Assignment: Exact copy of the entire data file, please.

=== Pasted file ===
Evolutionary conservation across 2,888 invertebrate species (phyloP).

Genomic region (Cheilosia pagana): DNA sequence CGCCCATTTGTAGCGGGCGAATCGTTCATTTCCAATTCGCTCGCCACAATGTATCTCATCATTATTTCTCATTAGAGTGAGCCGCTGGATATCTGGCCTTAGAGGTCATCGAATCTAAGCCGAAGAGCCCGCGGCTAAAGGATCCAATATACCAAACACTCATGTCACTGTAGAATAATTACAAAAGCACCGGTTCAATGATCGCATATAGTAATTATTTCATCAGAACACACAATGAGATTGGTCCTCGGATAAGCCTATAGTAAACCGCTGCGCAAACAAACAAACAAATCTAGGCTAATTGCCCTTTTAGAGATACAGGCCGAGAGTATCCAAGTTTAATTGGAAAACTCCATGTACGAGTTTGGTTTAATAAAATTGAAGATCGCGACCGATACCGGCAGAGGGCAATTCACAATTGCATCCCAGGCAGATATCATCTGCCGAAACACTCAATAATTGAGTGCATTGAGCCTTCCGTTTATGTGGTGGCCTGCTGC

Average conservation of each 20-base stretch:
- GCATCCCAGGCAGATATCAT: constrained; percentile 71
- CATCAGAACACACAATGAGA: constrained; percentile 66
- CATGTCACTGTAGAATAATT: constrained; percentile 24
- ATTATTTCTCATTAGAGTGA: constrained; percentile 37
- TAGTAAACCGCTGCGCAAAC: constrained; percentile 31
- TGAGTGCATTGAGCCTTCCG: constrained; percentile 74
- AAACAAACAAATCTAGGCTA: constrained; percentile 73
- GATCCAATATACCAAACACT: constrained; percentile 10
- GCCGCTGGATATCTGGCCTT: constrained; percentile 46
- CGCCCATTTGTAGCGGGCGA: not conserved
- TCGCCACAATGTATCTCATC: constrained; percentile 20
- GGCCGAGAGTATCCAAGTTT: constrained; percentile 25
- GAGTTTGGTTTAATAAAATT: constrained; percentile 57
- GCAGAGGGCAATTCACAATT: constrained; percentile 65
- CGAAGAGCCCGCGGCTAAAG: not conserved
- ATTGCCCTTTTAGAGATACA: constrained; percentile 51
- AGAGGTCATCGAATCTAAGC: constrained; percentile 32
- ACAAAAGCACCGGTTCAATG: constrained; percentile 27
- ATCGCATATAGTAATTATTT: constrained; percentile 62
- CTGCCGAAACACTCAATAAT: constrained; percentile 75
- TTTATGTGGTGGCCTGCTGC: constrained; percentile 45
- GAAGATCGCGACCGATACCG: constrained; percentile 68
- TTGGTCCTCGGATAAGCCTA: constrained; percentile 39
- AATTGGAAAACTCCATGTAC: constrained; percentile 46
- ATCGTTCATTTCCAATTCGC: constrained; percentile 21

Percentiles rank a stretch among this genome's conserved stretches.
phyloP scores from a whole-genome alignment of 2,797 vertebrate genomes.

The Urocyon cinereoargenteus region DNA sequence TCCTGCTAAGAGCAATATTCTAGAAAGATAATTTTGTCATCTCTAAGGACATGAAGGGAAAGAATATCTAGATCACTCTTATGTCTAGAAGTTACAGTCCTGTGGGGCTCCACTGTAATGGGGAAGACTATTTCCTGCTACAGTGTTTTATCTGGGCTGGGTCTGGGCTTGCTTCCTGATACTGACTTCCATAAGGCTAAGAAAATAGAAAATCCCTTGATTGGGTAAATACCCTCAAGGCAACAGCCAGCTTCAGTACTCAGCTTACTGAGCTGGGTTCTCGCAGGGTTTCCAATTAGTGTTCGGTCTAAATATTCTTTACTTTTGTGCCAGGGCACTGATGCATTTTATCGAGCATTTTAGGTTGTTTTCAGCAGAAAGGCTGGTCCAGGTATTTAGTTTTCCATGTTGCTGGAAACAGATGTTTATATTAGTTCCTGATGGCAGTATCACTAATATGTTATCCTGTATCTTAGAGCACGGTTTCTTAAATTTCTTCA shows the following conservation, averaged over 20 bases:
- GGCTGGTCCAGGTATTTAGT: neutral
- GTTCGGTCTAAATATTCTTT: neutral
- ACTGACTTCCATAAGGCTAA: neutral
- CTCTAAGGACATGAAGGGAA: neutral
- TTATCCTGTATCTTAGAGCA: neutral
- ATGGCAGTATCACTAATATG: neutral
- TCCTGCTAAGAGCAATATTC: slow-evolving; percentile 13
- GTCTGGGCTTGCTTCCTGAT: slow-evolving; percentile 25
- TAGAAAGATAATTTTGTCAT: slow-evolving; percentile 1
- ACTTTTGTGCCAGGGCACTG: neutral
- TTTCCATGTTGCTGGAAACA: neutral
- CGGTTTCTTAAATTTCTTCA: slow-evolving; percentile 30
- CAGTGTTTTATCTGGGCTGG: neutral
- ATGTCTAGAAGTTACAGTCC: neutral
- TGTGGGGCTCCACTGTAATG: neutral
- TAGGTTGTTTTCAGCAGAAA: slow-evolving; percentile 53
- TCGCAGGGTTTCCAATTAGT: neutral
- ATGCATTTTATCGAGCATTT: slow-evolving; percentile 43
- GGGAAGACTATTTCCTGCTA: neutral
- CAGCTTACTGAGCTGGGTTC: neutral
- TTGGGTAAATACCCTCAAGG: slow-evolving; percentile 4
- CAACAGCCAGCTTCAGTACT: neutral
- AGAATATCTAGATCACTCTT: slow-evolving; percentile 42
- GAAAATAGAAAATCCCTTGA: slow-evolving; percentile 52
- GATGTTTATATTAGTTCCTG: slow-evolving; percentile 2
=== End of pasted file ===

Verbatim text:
Evolutionary conservation across 2,888 invertebrate species (phyloP).

Genomic region (Cheilosia pagana): DNA sequence CGCCCATTTGTAGCGGGCGAATCGTTCATTTCCAATTCGCTCGCCACAATGTATCTCATCATTATTTCTCATTAGAGTGAGCCGCTGGATATCTGGCCTTAGAGGTCATCGAATCTAAGCCGAAGAGCCCGCGGCTAAAGGATCCAATATACCAAACACTCATGTCACTGTAGAATAATTACAAAAGCACCGGTTCAATGATCGCATATAGTAATTATTTCATCAGAACACACAATGAGATTGGTCCTCGGATAAGCCTATAGTAAACCGCTGCGCAAACAAACAAACAAATCTAGGCTAATTGCCCTTTTAGAGATACAGGCCGAGAGTATCCAAGTTTAATTGGAAAACTCCATGTACGAGTTTGGTTTAATAAAATTGAAGATCGCGACCGATACCGGCAGAGGGCAATTCACAATTGCATCCCAGGCAGATATCATCTGCCGAAACACTCAATAATTGAGTGCATTGAGCCTTCCGTTTATGTGGTGGCCTGCTGC

Average conservation of each 20-base stretch:
- GCATCCCAGGCAGATATCAT: constrained; percentile 71
- CATCAGAACACACAATGAGA: constrained; percentile 66
- CATGTCACTGTAGAATAATT: constrained; percentile 24
- ATTATTTCTCATTAGAGTGA: constrained; percentile 37
- TAGTAAACCGCTGCGCAAAC: constrained; percentile 31
- TGAGTGCATTGAGCCTTCCG: constrained; percentile 74
- AAACAAACAAATCTAGGCTA: constrained; percentile 73
- GATCCAATATACCAAACACT: constrained; percentile 10
- GCCGCTGGATATCTGGCCTT: constrained; percentile 46
- CGCCCATTTGTAGCGGGCGA: not conserved
- TCGCCACAATGTATCTCATC: constrained; percentile 20
- GGCCGAGAGTATCCAAGTTT: constrained; percentile 25
- GAGTTTGGTTTAATAAAATT: constrained; percentile 57
- GCAGAGGGCAATTCACAATT: constrained; percentile 65
- CGAAGAGCCCGCGGCTAAAG: not conserved
- ATTGCCCTTTTAGAGATACA: constrained; percentile 51
- AGAGGTCATCGAATCTAAGC: constrained; percentile 32
- ACAAAAGCACCGGTTCAATG: constrained; percentile 27
- ATCGCATATAGTAATTATTT: constrained; percentile 62
- CTGCCGAAACACTCAATAAT: constrained; percentile 75
- TTTATGTGGTGGCCTGCTGC: constrained; percentile 45
- GAAGATCGCGACCGATACCG: constrained; percentile 68
- TTGGTCCTCGGATAAGCCTA: constrained; percentile 39
- AATTGGAAAACTCCATGTAC: constrained; percentile 46
- ATCGTTCATTTCCAATTCGC: constrained; percentile 21

Percentiles rank a stretch among this genome's conserved stretches.
phyloP scores from a whole-genome alignment of 2,797 vertebrate genomes.

The Urocyon cinereoargenteus region DNA sequence TCCTGCTAAGAGCAATATTCTAGAAAGATAATTTTGTCATCTCTAAGGACATGAAGGGAAAGAATATCTAGATCACTCTTATGTCTAGAAGTTACAGTCCTGTGGGGCTCCACTGTAATGGGGAAGACTATTTCCTGCTACAGTGTTTTATCTGGGCTGGGTCTGGGCTTGCTTCCTGATACTGACTTCCATAAGGCTAAGAAAATAGAAAATCCCTTGATTGGGTAAATACCCTCAAGGCAACAGCCAGCTTCAGTACTCAGCTTACTGAGCTGGGTTCTCGCAGGGTTTCCAATTAGTGTTCGGTCTAAATATTCTTTACTTTTGTGCCAGGGCACTGATGCATTTTATCGAGCATTTTAGGTTGTTTTCAGCAGAAAGGCTGGTCCAGGTATTTAGTTTTCCATGTTGCTGGAAACAGATGTTTATATTAGTTCCTGATGGCAGTATCACTAATATGTTATCCTGTATCTTAGAGCACGGTTTCTTAAATTTCTTCA shows the following conservation, averaged over 20 bases:
- GGCTGGTCCAGGTATTTAGT: neutral
- GTTCGGTCTAAATATTCTTT: neutral
- ACTGACTTCCATAAGGCTAA: neutral
- CTCTAAGGACATGAAGGGAA: neutral
- TTATCCTGTATCTTAGAGCA: neutral
- ATGGCAGTATCACTAATATG: neutral
- TCCTGCTAAGAGCAATATTC: slow-evolving; percentile 13
- GTCTGGGCTTGCTTCCTGAT: slow-evolving; percentile 25
- TAGAAAGATAATTTTGTCAT: slow-evolving; percentile 1
- ACTTTTGTGCCAGGGCACTG: neutral
- TTTCCATGTTGCTGGAAACA: neutral
- CGGTTTCTTAAATTTCTTCA: slow-evolving; percentile 30
- CAGTGTTTTATCTGGGCTGG: neutral
- ATGTCTAGAAGTTACAGTCC: neutral
- TGTGGGGCTCCACTGTAATG: neutral
- TAGGTTGTTTTCAGCAGAAA: slow-evolving; percentile 53
- TCGCAGGGTTTCCAATTAGT: neutral
- ATGCATTTTATCGAGCATTT: slow-evolving; percentile 43
- GGGAAGACTATTTCCTGCTA: neutral
- CAGCTTACTGAGCTGGGTTC: neutral
- TTGGGTAAATACCCTCAAGG: slow-evolving; percentile 4
- CAACAGCCAGCTTCAGTACT: neutral
- AGAATATCTAGATCACTCTT: slow-evolving; percentile 42
- GAAAATAGAAAATCCCTTGA: slow-evolving; percentile 52
- GATGTTTATATTAGTTCCTG: slow-evolving; percentile 2